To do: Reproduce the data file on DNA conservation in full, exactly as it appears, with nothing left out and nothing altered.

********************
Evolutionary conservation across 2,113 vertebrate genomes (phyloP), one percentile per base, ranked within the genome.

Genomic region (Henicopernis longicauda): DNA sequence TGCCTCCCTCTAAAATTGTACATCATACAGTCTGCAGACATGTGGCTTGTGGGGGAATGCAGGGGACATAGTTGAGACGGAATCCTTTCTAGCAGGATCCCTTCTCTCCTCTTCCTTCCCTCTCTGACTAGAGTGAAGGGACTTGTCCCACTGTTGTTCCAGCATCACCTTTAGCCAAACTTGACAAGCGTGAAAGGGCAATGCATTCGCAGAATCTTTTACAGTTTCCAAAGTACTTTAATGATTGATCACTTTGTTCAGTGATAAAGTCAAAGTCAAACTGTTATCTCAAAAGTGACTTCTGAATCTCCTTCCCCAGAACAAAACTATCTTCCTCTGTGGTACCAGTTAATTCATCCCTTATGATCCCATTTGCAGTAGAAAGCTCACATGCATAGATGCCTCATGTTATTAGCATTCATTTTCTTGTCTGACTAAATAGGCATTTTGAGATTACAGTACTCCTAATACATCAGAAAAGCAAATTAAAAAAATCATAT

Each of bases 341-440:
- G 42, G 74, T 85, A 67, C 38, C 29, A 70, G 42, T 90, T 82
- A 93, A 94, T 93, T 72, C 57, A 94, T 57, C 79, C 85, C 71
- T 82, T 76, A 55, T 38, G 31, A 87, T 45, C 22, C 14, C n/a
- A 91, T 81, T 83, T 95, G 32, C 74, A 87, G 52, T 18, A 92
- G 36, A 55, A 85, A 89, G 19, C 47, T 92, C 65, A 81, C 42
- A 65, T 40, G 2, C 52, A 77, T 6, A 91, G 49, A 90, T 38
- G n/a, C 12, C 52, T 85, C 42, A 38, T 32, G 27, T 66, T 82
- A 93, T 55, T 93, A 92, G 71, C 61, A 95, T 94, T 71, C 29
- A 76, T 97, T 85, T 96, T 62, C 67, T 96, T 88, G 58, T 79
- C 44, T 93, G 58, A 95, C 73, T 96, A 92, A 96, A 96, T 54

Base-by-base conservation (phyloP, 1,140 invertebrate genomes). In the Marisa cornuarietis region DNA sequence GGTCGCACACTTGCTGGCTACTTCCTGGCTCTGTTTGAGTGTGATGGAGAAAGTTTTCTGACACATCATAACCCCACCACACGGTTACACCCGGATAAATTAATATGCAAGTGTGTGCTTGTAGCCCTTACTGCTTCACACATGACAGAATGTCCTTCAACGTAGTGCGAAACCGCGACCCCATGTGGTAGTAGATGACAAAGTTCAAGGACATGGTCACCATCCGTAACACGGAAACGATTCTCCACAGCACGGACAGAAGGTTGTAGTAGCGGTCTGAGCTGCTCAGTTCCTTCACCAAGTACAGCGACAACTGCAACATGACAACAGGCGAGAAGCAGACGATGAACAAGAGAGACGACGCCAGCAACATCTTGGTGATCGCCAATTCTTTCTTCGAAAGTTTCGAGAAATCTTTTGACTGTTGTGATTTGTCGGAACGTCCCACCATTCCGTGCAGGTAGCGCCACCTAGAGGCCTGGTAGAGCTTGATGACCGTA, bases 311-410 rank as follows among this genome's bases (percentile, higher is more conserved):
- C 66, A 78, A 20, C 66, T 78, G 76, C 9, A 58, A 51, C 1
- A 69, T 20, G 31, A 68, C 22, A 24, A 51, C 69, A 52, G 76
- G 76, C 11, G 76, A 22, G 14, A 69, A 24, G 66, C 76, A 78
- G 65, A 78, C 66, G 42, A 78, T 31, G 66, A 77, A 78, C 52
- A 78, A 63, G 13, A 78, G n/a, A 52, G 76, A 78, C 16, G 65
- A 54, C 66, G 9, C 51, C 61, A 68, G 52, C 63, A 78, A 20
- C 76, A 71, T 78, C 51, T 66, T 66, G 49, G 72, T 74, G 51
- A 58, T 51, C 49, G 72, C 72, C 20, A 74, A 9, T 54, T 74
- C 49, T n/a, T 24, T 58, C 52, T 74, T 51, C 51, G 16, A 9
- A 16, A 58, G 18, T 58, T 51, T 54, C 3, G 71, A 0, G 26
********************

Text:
Evolutionary conservation across 2,113 vertebrate genomes (phyloP), one percentile per base, ranked within the genome.

Genomic region (Henicopernis longicauda): DNA sequence TGCCTCCCTCTAAAATTGTACATCATACAGTCTGCAGACATGTGGCTTGTGGGGGAATGCAGGGGACATAGTTGAGACGGAATCCTTTCTAGCAGGATCCCTTCTCTCCTCTTCCTTCCCTCTCTGACTAGAGTGAAGGGACTTGTCCCACTGTTGTTCCAGCATCACCTTTAGCCAAACTTGACAAGCGTGAAAGGGCAATGCATTCGCAGAATCTTTTACAGTTTCCAAAGTACTTTAATGATTGATCACTTTGTTCAGTGATAAAGTCAAAGTCAAACTGTTATCTCAAAAGTGACTTCTGAATCTCCTTCCCCAGAACAAAACTATCTTCCTCTGTGGTACCAGTTAATTCATCCCTTATGATCCCATTTGCAGTAGAAAGCTCACATGCATAGATGCCTCATGTTATTAGCATTCATTTTCTTGTCTGACTAAATAGGCATTTTGAGATTACAGTACTCCTAATACATCAGAAAAGCAAATTAAAAAAATCATAT

Each of bases 341-440:
- G 42, G 74, T 85, A 67, C 38, C 29, A 70, G 42, T 90, T 82
- A 93, A 94, T 93, T 72, C 57, A 94, T 57, C 79, C 85, C 71
- T 82, T 76, A 55, T 38, G 31, A 87, T 45, C 22, C 14, C n/a
- A 91, T 81, T 83, T 95, G 32, C 74, A 87, G 52, T 18, A 92
- G 36, A 55, A 85, A 89, G 19, C 47, T 92, C 65, A 81, C 42
- A 65, T 40, G 2, C 52, A 77, T 6, A 91, G 49, A 90, T 38
- G n/a, C 12, C 52, T 85, C 42, A 38, T 32, G 27, T 66, T 82
- A 93, T 55, T 93, A 92, G 71, C 61, A 95, T 94, T 71, C 29
- A 76, T 97, T 85, T 96, T 62, C 67, T 96, T 88, G 58, T 79
- C 44, T 93, G 58, A 95, C 73, T 96, A 92, A 96, A 96, T 54

Base-by-base conservation (phyloP, 1,140 invertebrate genomes). In the Marisa cornuarietis region DNA sequence GGTCGCACACTTGCTGGCTACTTCCTGGCTCTGTTTGAGTGTGATGGAGAAAGTTTTCTGACACATCATAACCCCACCACACGGTTACACCCGGATAAATTAATATGCAAGTGTGTGCTTGTAGCCCTTACTGCTTCACACATGACAGAATGTCCTTCAACGTAGTGCGAAACCGCGACCCCATGTGGTAGTAGATGACAAAGTTCAAGGACATGGTCACCATCCGTAACACGGAAACGATTCTCCACAGCACGGACAGAAGGTTGTAGTAGCGGTCTGAGCTGCTCAGTTCCTTCACCAAGTACAGCGACAACTGCAACATGACAACAGGCGAGAAGCAGACGATGAACAAGAGAGACGACGCCAGCAACATCTTGGTGATCGCCAATTCTTTCTTCGAAAGTTTCGAGAAATCTTTTGACTGTTGTGATTTGTCGGAACGTCCCACCATTCCGTGCAGGTAGCGCCACCTAGAGGCCTGGTAGAGCTTGATGACCGTA, bases 311-410 rank as follows among this genome's bases (percentile, higher is more conserved):
- C 66, A 78, A 20, C 66, T 78, G 76, C 9, A 58, A 51, C 1
- A 69, T 20, G 31, A 68, C 22, A 24, A 51, C 69, A 52, G 76
- G 76, C 11, G 76, A 22, G 14, A 69, A 24, G 66, C 76, A 78
- G 65, A 78, C 66, G 42, A 78, T 31, G 66, A 77, A 78, C 52
- A 78, A 63, G 13, A 78, G n/a, A 52, G 76, A 78, C 16, G 65
- A 54, C 66, G 9, C 51, C 61, A 68, G 52, C 63, A 78, A 20
- C 76, A 71, T 78, C 51, T 66, T 66, G 49, G 72, T 74, G 51
- A 58, T 51, C 49, G 72, C 72, C 20, A 74, A 9, T 54, T 74
- C 49, T n/a, T 24, T 58, C 52, T 74, T 51, C 51, G 16, A 9
- A 16, A 58, G 18, T 58, T 51, T 54, C 3, G 71, A 0, G 26